Issues with double precision support on GT200

I recently obtained a GTX 260 and wanted to test double precision support. I figured a simple way to do it would be to switch all the float variables to double in the matrixMul example from the SDK.

I did that and it compiles and runs without errors but the numbers are completely wrong. Not only that but commenting out the kernel call still gives me the exact same numbers so it seems either the kernel is not doing anything or it’s writing to the wrong part of memory.

I am confused about how double precision is supported. I’m running the latest version of CUDA (2 beta2, on linux) which I thought would be all that was needed.

Just to make it clear here are a couple of snippets from the code (but it is literally just the matrixMul example with the float variables changed to double):



unsigned int mem_size_C = sizeof(double) * size_C;

// allocate device memory for result

double* d_C;

CUDA_SAFE_CALL(cudaMalloc((void**) &d_C, mem_size_C));

__global__ void

matrixMul( double* C, double* A, double* B, int wA, int wB)

__shared__ double As[BLOCK_SIZE][BLOCK_SIZE];

While your problem does not sound like it has anything to do with that, make sure you are compiling for compute model 1.3, otherwise you will only get single precision.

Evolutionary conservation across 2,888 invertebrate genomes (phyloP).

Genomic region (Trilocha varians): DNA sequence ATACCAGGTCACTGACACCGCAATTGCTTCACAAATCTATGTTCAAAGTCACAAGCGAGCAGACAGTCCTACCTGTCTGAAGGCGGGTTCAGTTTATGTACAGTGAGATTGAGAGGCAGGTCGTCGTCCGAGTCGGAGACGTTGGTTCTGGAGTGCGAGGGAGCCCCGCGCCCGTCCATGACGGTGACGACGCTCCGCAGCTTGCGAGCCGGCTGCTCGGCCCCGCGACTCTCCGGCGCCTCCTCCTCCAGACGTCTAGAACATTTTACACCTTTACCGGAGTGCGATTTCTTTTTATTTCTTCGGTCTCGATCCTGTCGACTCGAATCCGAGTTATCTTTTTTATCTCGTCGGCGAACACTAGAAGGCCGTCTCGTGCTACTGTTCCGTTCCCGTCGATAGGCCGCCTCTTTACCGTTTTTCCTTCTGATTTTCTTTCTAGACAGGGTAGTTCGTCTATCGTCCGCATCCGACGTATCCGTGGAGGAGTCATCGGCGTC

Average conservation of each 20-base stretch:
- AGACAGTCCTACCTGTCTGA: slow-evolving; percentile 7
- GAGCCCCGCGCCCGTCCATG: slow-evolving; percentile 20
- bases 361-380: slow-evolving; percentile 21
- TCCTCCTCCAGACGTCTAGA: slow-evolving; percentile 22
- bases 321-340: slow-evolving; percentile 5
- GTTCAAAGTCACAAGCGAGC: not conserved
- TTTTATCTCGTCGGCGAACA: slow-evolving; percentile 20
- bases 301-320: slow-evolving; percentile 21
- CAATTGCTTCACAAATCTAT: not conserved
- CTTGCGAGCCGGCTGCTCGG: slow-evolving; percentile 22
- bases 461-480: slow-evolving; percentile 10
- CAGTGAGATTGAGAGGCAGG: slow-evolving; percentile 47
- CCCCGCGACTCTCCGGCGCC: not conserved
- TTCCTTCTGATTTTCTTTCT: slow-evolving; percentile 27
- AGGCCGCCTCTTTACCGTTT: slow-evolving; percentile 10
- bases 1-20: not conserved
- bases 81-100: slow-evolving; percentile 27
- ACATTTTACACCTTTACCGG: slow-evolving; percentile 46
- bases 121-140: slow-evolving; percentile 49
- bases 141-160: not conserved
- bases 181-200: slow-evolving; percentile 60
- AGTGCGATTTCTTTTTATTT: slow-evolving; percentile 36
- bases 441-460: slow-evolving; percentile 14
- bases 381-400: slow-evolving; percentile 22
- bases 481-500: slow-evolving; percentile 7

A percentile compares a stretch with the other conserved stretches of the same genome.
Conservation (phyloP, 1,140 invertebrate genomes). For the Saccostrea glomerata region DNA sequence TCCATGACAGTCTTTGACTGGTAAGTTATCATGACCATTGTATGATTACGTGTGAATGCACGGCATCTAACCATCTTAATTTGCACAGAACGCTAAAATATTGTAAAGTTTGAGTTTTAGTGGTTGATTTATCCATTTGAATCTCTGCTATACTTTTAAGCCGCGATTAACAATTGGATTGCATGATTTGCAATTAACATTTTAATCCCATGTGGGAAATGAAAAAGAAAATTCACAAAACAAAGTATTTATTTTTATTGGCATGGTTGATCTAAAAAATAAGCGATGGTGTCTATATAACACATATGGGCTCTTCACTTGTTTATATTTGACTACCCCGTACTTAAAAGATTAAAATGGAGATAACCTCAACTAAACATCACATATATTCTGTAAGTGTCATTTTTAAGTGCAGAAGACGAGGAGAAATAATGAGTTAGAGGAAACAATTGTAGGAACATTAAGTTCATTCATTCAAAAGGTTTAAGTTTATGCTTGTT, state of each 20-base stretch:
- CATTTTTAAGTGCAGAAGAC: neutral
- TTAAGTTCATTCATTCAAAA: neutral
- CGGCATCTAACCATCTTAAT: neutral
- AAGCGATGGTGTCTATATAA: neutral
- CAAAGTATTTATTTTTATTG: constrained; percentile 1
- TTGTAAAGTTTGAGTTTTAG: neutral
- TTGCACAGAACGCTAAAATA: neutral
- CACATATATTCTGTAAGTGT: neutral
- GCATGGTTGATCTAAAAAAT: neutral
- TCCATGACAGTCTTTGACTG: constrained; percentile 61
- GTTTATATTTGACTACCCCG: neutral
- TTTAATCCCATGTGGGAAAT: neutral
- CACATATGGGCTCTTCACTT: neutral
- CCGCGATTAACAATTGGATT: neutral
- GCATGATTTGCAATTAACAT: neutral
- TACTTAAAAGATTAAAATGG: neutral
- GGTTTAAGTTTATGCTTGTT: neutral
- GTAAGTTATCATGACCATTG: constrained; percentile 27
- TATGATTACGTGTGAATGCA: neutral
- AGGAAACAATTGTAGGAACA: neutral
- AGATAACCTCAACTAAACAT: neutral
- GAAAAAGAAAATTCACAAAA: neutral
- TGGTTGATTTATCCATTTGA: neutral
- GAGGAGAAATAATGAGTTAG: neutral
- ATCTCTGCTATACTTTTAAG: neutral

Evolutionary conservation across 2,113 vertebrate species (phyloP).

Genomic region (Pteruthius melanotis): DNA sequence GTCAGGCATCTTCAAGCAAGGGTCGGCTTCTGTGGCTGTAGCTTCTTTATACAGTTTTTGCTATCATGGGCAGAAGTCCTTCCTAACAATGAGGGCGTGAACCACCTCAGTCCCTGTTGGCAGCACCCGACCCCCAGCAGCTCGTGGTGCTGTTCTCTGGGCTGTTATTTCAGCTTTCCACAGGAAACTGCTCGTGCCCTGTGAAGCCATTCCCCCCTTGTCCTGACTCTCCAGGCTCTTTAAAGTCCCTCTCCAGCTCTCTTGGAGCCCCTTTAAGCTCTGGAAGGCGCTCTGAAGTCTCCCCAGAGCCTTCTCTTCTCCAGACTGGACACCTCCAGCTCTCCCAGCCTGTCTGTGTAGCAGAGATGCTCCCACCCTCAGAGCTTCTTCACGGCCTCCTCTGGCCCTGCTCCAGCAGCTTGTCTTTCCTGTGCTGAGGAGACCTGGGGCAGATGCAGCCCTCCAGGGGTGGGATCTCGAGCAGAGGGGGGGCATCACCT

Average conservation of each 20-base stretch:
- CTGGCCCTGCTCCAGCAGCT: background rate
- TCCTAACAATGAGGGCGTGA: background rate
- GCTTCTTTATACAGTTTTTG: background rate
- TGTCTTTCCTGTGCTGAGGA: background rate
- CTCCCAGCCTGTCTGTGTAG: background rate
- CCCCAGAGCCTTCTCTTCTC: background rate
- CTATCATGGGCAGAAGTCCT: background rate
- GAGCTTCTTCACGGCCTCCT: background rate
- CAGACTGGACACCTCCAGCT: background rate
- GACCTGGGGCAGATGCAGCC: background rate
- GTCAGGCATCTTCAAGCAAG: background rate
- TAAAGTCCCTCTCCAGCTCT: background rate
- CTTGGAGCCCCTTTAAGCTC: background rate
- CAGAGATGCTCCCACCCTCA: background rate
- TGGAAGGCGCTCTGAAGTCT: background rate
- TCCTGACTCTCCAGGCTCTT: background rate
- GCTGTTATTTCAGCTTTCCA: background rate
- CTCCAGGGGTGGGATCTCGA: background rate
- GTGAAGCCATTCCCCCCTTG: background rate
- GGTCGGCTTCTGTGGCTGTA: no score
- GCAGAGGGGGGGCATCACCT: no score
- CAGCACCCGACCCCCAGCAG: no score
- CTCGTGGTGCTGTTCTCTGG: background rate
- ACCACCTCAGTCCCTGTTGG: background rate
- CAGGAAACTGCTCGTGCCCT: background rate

I assume you changed the randomInit function etc. to double, too?
Are the values calculated on the CPU via computeGold correct?

Dats because the cudaMalloc() might have been the same between the previous run (with kernel) and the next run (without invoking kernel). Since the global memory was not over-written – you got the same output! – possible reason…

I have seen such behaviour before.

Where do I check if I’m compiling for 1.3?

I did change all the helper functions and computegold is working fine as I get basically the same numbers there as with single precision.

That is a good point and I’ve seen it happen before but it’s not the case here as I’ve tried changing the kernel on purpose so it would give me different numbers but they stayed the same.

You need to pass -arch compute_13 or -code compute_13 (depending on compilation target I think) to nvcc, note that this is only in theory I only tried it once and it did not work (probably I did something stupid).

Best compile the code with -ptx (or better with -cubin and use decuda) to verify it actually generates double-precision operations.

To enable double precision, you need to pass the flag “-arch sm_13” to nvcc

nvcc -arch sm_13

Thanks, this worked.